Self-Questioning Text Comprehension Strategy

Making predictions and asking questions is not only an important part of the scientific method.  It is part of the comprehension strategy of self-questioning the text.  Much too often, the teacher is the only one asking questions that are getting answered (Tovani, 2000).  Encouraging students to ask “I wonder…?” of the text not only gets them interested in the reading material, it also helps build an inquiry based classroom.  Good readers constantly question the text.  This strategy improves comprehension in four ways: forcing students to interact with the text, self-motivating students to continue reading, clarifying information in the text, and helping students infer meaning beyond the literal interpretation. 

Strategy Steps

Day 1- I wonder. . .

  1. Model "I wonder. . ." statements for the class.  They do not have to do with any particular text.  They are simply statements about what you wonder in life.  Write the list on the board.
  2. Ask if anyone else wonders anything.  When a student offers something they wonder, write "I wonder. . ." for what they say on a piece of chart paper. 
  3. Continue to gather "I wonder. . ." statements from the other students in the class, adding their thoughts to the chart paper.  Be sure not to answer any of the questions.  Emphasize that today is for concentrating on questions, not answers.
  4. Have students create poems from their wonderings and questions. 

Day 2- The text

  1. Display a passage of text that can be read during class.  (A newspaper article is an excellent option.)
  2. Begin reading it aloud to the class.
  3. Stop reading abruptly to share what you, the teacher, are wondering about the text.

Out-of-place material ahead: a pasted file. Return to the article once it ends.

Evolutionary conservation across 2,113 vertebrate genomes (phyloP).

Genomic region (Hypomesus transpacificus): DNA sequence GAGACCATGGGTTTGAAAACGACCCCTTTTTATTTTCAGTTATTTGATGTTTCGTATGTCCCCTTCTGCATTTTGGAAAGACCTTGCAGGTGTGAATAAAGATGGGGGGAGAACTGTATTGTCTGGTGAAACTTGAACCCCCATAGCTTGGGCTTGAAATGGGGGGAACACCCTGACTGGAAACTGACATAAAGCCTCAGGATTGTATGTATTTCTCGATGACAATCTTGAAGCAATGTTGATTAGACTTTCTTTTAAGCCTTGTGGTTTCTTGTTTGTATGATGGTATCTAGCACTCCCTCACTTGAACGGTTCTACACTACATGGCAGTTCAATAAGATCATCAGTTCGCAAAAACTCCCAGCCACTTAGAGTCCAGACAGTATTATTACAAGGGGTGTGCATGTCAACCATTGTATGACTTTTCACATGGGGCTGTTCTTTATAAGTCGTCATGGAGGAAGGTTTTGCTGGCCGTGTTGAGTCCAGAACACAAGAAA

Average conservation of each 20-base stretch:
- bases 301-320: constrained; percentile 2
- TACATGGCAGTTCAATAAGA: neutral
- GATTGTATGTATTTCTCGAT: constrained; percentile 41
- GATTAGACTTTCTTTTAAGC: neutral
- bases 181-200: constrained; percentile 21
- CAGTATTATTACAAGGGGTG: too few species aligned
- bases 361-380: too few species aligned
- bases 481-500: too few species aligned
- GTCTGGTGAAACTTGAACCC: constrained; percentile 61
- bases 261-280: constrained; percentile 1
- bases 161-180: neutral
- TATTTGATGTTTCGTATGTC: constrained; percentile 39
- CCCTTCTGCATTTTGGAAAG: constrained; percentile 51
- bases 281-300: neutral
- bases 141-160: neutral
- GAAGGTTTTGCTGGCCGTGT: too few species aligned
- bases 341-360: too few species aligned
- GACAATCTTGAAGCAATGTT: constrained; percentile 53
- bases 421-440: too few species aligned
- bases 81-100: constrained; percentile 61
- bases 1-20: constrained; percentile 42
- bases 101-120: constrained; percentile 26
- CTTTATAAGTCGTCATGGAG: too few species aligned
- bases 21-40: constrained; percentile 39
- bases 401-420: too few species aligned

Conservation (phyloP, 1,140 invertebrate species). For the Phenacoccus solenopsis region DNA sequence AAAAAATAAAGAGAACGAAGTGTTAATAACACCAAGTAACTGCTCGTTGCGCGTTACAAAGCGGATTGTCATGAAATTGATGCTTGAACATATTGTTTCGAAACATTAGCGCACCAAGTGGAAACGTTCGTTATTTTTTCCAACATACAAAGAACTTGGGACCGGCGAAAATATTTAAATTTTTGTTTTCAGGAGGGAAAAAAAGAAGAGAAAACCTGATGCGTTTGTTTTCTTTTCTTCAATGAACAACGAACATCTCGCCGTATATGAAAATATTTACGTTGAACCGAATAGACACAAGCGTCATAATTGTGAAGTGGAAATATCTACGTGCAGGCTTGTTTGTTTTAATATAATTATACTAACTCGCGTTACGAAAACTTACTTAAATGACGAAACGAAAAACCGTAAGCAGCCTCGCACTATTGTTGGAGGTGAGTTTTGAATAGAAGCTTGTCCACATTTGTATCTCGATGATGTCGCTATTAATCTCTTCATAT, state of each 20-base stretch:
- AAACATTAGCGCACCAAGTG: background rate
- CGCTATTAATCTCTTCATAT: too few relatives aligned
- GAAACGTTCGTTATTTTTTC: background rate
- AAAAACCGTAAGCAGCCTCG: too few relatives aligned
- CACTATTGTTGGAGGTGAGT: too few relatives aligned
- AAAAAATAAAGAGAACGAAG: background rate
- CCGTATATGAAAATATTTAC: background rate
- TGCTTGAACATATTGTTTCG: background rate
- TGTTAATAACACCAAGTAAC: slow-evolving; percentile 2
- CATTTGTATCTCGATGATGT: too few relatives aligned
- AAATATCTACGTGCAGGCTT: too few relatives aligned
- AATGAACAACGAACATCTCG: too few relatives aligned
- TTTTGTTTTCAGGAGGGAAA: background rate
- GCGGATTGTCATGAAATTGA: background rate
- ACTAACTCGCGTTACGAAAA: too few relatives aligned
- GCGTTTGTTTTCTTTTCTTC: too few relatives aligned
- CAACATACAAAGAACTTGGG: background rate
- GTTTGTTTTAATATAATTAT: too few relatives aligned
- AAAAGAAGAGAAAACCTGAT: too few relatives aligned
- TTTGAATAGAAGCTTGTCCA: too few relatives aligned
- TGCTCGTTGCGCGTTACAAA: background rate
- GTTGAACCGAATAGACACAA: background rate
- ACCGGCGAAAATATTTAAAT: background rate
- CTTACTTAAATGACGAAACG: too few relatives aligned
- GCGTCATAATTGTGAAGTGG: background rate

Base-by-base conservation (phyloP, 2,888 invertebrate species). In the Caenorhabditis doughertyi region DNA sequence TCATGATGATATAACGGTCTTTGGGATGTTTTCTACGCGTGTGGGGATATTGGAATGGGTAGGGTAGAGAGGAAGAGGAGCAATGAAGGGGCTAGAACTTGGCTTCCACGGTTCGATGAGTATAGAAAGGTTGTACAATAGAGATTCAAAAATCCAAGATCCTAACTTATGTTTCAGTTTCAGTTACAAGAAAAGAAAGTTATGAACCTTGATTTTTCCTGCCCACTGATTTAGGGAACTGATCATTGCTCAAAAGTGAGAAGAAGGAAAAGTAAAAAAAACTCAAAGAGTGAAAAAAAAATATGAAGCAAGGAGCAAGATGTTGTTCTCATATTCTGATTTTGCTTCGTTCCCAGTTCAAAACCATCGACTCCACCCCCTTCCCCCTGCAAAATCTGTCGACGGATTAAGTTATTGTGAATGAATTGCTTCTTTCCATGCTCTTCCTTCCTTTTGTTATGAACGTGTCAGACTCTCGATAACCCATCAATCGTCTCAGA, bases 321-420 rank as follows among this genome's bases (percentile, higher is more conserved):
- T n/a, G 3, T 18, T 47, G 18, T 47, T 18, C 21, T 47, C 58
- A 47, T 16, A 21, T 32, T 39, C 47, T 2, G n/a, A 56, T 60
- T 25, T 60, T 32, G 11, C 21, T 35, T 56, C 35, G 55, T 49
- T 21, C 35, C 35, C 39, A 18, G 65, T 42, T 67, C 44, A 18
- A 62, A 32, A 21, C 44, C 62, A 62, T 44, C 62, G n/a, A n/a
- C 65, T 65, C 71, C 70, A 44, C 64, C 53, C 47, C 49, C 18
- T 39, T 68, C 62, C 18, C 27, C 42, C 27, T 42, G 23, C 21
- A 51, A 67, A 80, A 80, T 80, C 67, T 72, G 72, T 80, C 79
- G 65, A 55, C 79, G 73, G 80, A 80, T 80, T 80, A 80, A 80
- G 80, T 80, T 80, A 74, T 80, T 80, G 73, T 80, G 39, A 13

4. Write what you wonder in the margin of the text.
  5. Continue reading and modeling the questioning strategy.
  6. Include student's "I wonder. . ." comments in the margins of the text.

Day 3- They wonder

  1. Select a short passage of text for students to read. 
  2. Allow students time to read the text and to write down what they wonder in the margins. 
  3. Remind students that some questions may be answered directly.  Other questions may not be addressed in their reading at all.  They do not have to answer the questions at this moment.
  4. As a whole class, discuss what everyone wonders.  Create a list of what the class wonders about the article.   

Day 4- Classification

  1. Copy each of the questions created from the class list onto two note cards--one in red ink and one in blue.
  2. Post five piece of chart paper on the wall with the following labels with the corresponding colors: In the Text, In My Head, In Another Source, Ponderable Questions, and Clarifying Questions
  3. When students enter the classroom, give each at least one note card.
  4. Ask a random student to read his note card.  Is it written in red or blue?
  5. If the question is written in RED, ask the student in which of the three charts he thinks the answer to his question might be found.  If the question is written in BLUE, ask the student if the question is a ponderable question (possibly without an answer at all) or a clarifying question.
  6. Have students tape their questions on the appropriate piece of chart paper.   

Teaching students to ask questions and to determine if and where they can find answers helps students interact with the text.  It also raises their curiosity, encourage further exploration and reading.

 

Implementation Guide

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